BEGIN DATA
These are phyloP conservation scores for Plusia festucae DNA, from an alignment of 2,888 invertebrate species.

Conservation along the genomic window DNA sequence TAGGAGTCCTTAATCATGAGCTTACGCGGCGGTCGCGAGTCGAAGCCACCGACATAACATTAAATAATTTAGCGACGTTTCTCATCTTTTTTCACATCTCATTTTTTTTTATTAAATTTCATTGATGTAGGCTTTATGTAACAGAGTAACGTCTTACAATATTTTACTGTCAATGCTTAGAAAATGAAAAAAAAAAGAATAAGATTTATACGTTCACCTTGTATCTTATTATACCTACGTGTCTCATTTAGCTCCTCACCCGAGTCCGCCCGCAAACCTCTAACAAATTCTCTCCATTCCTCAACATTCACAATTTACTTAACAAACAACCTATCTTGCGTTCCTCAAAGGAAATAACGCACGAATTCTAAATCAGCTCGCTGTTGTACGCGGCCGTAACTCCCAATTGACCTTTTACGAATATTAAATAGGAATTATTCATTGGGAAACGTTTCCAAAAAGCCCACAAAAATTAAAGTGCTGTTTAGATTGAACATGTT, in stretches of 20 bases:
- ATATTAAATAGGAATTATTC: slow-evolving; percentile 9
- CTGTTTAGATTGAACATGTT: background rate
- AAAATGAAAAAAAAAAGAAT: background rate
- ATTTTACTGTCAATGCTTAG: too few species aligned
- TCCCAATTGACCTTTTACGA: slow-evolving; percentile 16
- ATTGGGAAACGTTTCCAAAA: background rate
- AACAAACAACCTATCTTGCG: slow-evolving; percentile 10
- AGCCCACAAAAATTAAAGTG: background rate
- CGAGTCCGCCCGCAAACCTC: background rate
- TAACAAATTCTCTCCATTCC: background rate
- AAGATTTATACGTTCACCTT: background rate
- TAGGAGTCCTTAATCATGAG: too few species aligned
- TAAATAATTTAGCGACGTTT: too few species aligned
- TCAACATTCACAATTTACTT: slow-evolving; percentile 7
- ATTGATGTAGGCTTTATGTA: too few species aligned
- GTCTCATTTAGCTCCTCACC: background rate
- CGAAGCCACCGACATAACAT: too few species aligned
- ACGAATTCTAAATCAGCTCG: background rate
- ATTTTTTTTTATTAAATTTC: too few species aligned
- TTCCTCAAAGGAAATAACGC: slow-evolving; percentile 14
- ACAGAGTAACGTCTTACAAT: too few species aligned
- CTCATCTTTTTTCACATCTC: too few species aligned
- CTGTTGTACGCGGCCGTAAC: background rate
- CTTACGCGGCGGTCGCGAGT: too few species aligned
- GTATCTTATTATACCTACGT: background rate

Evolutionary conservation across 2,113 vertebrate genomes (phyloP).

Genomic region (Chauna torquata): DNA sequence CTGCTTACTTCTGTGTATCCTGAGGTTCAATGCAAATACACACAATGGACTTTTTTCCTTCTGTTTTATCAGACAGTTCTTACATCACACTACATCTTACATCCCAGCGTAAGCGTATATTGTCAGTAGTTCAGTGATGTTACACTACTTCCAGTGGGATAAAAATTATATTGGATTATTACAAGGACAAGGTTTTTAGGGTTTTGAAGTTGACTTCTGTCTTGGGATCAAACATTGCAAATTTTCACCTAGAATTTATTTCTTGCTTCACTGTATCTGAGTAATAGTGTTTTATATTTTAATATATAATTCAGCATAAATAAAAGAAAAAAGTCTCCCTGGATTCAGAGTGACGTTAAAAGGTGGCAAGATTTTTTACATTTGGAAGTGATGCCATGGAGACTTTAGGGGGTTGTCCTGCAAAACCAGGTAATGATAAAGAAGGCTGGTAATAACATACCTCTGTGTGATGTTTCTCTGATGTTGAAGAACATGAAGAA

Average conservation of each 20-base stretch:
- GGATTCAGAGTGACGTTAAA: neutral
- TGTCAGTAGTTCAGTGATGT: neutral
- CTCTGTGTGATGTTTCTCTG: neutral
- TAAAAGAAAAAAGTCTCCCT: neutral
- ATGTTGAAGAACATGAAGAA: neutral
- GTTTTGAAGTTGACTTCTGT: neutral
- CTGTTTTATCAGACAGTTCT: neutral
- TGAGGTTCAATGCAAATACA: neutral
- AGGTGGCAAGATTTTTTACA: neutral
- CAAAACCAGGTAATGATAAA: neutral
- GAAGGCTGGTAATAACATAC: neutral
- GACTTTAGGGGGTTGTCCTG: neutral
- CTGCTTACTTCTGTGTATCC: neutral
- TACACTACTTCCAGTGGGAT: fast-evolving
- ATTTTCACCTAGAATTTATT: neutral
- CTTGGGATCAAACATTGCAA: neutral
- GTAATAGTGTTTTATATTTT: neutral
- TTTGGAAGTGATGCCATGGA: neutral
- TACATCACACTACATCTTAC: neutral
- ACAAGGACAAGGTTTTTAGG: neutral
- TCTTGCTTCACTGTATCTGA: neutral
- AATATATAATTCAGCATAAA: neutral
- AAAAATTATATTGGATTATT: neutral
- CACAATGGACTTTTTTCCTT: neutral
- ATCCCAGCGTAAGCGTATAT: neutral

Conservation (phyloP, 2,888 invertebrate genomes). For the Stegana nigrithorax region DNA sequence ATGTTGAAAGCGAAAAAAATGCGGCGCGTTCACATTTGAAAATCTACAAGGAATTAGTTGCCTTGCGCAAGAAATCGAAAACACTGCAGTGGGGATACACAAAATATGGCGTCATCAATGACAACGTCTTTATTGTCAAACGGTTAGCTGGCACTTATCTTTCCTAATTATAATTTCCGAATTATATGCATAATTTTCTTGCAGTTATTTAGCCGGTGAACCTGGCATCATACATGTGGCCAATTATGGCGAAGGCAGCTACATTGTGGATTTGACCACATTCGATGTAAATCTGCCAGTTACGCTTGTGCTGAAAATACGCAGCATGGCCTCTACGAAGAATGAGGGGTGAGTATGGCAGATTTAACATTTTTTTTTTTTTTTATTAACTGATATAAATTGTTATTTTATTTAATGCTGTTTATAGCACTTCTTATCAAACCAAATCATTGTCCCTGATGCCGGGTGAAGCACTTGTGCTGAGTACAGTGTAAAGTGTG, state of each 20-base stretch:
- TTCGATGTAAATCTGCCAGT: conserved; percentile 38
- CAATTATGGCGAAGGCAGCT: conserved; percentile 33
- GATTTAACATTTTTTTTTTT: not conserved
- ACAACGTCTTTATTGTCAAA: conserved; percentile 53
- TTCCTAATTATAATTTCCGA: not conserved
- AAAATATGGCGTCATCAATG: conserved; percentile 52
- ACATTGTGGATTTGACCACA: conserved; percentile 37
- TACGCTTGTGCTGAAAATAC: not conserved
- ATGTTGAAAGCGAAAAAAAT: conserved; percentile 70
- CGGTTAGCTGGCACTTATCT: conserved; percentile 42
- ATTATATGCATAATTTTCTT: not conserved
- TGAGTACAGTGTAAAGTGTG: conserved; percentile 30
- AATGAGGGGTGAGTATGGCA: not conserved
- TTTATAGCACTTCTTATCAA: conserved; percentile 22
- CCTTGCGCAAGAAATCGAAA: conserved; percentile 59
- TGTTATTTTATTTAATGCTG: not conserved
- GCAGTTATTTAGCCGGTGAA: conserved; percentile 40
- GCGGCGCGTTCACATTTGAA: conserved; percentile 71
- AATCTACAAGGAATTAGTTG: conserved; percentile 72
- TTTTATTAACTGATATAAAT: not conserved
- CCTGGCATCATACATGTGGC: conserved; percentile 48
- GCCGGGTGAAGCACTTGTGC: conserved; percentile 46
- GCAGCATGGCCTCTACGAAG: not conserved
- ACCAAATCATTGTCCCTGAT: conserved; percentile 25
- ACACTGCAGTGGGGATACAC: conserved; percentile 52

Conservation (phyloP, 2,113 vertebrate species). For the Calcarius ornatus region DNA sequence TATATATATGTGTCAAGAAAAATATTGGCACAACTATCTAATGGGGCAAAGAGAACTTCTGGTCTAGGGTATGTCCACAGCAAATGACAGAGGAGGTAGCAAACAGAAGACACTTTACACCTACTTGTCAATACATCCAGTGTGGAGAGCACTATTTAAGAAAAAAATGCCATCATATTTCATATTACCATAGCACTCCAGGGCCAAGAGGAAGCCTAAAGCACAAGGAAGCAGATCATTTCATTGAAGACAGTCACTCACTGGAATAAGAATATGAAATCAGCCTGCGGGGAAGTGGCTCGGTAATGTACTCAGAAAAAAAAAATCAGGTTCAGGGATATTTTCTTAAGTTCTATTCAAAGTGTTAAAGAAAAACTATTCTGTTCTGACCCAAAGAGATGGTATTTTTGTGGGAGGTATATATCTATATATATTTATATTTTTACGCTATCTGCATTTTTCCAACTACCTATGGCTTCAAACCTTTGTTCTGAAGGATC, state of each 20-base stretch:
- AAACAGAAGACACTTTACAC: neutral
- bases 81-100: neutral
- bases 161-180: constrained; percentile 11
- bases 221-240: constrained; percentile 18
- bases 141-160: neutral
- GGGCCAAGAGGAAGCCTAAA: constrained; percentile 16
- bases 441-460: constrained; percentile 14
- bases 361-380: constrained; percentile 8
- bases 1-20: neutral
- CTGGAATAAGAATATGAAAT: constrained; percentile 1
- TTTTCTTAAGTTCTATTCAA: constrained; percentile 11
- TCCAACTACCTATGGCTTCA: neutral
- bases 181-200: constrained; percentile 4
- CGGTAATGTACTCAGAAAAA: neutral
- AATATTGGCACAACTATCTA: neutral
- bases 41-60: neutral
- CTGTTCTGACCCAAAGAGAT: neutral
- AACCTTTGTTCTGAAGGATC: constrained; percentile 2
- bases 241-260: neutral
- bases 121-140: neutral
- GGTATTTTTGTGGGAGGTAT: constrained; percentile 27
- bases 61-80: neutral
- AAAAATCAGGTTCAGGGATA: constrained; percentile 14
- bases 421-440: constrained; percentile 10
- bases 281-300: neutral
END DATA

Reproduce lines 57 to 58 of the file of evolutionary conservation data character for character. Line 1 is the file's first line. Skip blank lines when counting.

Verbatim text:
- TTCGATGTAAATCTGCCAGT: conserved; percentile 38
- CAATTATGGCGAAGGCAGCT: conserved; percentile 33